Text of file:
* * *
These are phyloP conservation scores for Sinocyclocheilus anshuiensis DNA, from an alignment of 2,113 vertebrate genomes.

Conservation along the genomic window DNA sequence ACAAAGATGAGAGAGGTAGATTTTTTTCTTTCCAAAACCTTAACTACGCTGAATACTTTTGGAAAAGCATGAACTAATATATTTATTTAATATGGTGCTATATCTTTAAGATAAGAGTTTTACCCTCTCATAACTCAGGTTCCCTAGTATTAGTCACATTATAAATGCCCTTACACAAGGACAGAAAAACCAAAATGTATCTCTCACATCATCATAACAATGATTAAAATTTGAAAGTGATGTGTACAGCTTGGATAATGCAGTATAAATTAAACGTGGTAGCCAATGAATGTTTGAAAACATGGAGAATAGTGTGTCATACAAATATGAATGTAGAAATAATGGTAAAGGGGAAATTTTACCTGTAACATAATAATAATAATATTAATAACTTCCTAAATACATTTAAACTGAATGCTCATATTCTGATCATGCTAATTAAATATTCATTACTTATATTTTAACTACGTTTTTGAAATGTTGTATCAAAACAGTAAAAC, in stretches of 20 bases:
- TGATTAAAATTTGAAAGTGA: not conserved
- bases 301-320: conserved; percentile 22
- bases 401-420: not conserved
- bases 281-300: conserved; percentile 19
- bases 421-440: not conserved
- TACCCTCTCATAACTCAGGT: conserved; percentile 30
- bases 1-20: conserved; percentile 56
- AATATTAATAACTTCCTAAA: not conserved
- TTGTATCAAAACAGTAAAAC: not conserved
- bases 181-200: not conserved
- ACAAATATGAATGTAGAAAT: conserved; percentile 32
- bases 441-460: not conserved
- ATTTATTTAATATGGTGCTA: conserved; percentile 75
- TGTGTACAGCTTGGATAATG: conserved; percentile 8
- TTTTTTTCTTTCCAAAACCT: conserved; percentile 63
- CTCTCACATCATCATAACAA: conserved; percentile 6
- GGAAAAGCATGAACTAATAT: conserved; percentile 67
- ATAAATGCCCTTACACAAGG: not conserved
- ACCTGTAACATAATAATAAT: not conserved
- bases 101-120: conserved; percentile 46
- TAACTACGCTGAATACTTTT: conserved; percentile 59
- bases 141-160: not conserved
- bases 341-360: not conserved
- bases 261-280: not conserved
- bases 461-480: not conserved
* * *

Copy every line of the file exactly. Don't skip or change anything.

These are phyloP conservation scores for Sinocyclocheilus anshuiensis DNA, from an alignment of 2,113 vertebrate genomes.

Conservation along the genomic window DNA sequence ACAAAGATGAGAGAGGTAGATTTTTTTCTTTCCAAAACCTTAACTACGCTGAATACTTTTGGAAAAGCATGAACTAATATATTTATTTAATATGGTGCTATATCTTTAAGATAAGAGTTTTACCCTCTCATAACTCAGGTTCCCTAGTATTAGTCACATTATAAATGCCCTTACACAAGGACAGAAAAACCAAAATGTATCTCTCACATCATCATAACAATGATTAAAATTTGAAAGTGATGTGTACAGCTTGGATAATGCAGTATAAATTAAACGTGGTAGCCAATGAATGTTTGAAAACATGGAGAATAGTGTGTCATACAAATATGAATGTAGAAATAATGGTAAAGGGGAAATTTTACCTGTAACATAATAATAATAATATTAATAACTTCCTAAATACATTTAAACTGAATGCTCATATTCTGATCATGCTAATTAAATATTCATTACTTATATTTTAACTACGTTTTTGAAATGTTGTATCAAAACAGTAAAAC, in stretches of 20 bases:
- TGATTAAAATTTGAAAGTGA: not conserved
- bases 301-320: conserved; percentile 22
- bases 401-420: not conserved
- bases 281-300: conserved; percentile 19
- bases 421-440: not conserved
- TACCCTCTCATAACTCAGGT: conserved; percentile 30
- bases 1-20: conserved; percentile 56
- AATATTAATAACTTCCTAAA: not conserved
- TTGTATCAAAACAGTAAAAC: not conserved
- bases 181-200: not conserved
- ACAAATATGAATGTAGAAAT: conserved; percentile 32
- bases 441-460: not conserved
- ATTTATTTAATATGGTGCTA: conserved; percentile 75
- TGTGTACAGCTTGGATAATG: conserved; percentile 8
- TTTTTTTCTTTCCAAAACCT: conserved; percentile 63
- CTCTCACATCATCATAACAA: conserved; percentile 6
- GGAAAAGCATGAACTAATAT: conserved; percentile 67
- ATAAATGCCCTTACACAAGG: not conserved
- ACCTGTAACATAATAATAAT: not conserved
- bases 101-120: conserved; percentile 46
- TAACTACGCTGAATACTTTT: conserved; percentile 59
- bases 141-160: not conserved
- bases 341-360: not conserved
- bases 261-280: not conserved
- bases 461-480: not conserved